The Flat opens on the Tel Aviv apartment of filmmaker Arnon Goldfinger’s late grandmother. Everything is exactly how she left it before she died: portraits of herself and Arnon’s grandfather hang on the walls, tattered boxes of white gloves, peculiar furs, shoes, and other oddities hide away in the closets. Arnon and his mother (who accompanies him on most of the film’s voyages), among other Goldfingers, unearth old invoice after invoice until something suddenly catches their eyes: an old Nazi propaganda paper entitled “A Nazi Travels to Palestine,” published in a German 1930s fascist newspaper.

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Arnon is shocked. What is Nazi propaganda doing in his late grandmother’s apartment? The Flat concerns itself with finding the solution to this puzzle. Arnon takes us on a journey of self-discovery, secret-revealing, and past-probing that ends with an astonishing revelation that is all the more juicy because it is entirely based on fact.

In the 1930s, Mr. Goldfinger’s grandparents, living in Germany, visited Palestine with a German couple, the Von Mildensteins. At the time, Baron Von Mildenstein was a journalist—he was the eventual ‘Nazi’ in the paper the Goldfingers discover—and was in Palestine to write his report. Before Nazis were Nazis, the National Socialist Party endeavored to make Palestine an appealing place for the Jews. Propaganda like Von Mildenstein’s piece was not entirely uncommon.

The two couples forged a friendship on the trip. Just before the war, however, Arnon’s grandparents emigrated to Palestine and lost contact with Baron Von Mildenstein, who reportedly travelled the world the four subsequent years to escape his SS responsibilities. What’s puzzling, however, is that the two couples continued their correspondence and in fact rekindled their friendship after the war was over. The question of why a Jewish couple, expelled from their homeland due to persecution, would continue to have a relationship with a Nazi is at the foundation of Goldfinger’s confusion.

The Flat is Goldfinger’s first project fully written and directed by himself. The documentary initially screened at the Jerusalem Film Festival in July of last year where Goldfinger took home the award for Best Director of a Documentary. The Flat became the must-see film of the festival, and ten minutes into viewing this film, it is clear why.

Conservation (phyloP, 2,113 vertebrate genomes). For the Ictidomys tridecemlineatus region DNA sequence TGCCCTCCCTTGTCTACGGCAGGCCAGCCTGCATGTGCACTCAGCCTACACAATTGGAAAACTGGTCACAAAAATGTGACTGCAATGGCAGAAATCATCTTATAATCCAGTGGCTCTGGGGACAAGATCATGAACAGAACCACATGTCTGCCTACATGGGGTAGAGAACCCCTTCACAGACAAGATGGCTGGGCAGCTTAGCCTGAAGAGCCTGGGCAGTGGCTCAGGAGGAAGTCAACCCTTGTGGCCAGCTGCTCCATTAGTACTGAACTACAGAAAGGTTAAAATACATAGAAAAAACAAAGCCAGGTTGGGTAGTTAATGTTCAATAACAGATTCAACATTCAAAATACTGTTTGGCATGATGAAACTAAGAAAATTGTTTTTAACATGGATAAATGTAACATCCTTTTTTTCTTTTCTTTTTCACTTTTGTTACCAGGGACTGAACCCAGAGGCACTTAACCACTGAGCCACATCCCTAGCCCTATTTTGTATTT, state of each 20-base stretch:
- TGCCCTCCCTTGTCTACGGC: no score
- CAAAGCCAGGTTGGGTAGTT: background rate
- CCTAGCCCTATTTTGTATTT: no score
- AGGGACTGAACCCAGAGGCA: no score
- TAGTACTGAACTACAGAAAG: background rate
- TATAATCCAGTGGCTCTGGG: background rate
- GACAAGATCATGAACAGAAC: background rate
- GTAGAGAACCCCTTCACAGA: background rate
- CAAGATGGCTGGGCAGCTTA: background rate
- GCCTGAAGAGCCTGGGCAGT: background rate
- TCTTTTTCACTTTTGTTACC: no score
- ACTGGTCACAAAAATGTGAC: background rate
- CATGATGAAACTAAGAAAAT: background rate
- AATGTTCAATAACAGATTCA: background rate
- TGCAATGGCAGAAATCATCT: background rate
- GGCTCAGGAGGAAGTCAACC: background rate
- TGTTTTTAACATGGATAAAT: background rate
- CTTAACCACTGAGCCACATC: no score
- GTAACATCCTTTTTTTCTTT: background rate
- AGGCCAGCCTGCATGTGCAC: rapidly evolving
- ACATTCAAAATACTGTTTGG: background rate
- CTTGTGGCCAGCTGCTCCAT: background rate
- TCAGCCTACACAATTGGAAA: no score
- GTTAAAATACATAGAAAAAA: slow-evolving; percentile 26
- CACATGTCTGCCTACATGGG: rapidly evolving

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Goldfinger shoots The Flat in the same way he acts in it, starkly and directly, with a gentle distance and sobriety. In the labyrinthine series of events that takes us from Tel Aviv to Germany, Mr. Goldfinger relentlessly but softly asks the difficult questions that need to be asked, trudging through Von Mildenstein’s past until a gruesome truth is finally revealed. The images shown are ordinary: living rooms, backyards. Places familiar in their unremarkableness. What renders the scenery something of note is the powerful presence of the past that one can sense in every room.

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Arnon travels around Germany, meeting with scholars and professors who shed light on what might have fueled Arnon’s grandparents’ desire to continue a friendship with the Von Mildensteins, as well as distant Goldfinger relatives. Finally, he meets with Von Mildenstein’s daughter, a lovely but gaurded older woman who, like everyone else Arnon has spoken to, believes that her father had been abroad during the war. The Flat’s most harrowing moment comes as Arnon searches through a German historical archive to discover the truth about what Von Mildenstein was actually doing during the Holocaust. I won’t spoil it, but suffice it to say that it isn’t vactioning. When Arnon reveals the truth to Von Mildenstein’s daughter, her reaction, understandably, is denial and disbelief.

Like so many of the forays we take into our family histories, uncertainty and cloudiness abound. The Flat‘s resolve is sublime and perfectly apropos of this. In the penultimate scene, Arnon and his mother search for his great-grandmother’s grave (Arnon’s mother’s grandmother) in an overgrown and disorienting German cemetery. Surprising to both of them, they are unable to find her tombstone. But it’s there nonetheless, under the darkness, the confusion, the secrets, and the pain.

The Flat opens in select theatres in the Greater Boston area on November 16, and is available now on IFC On Demand.

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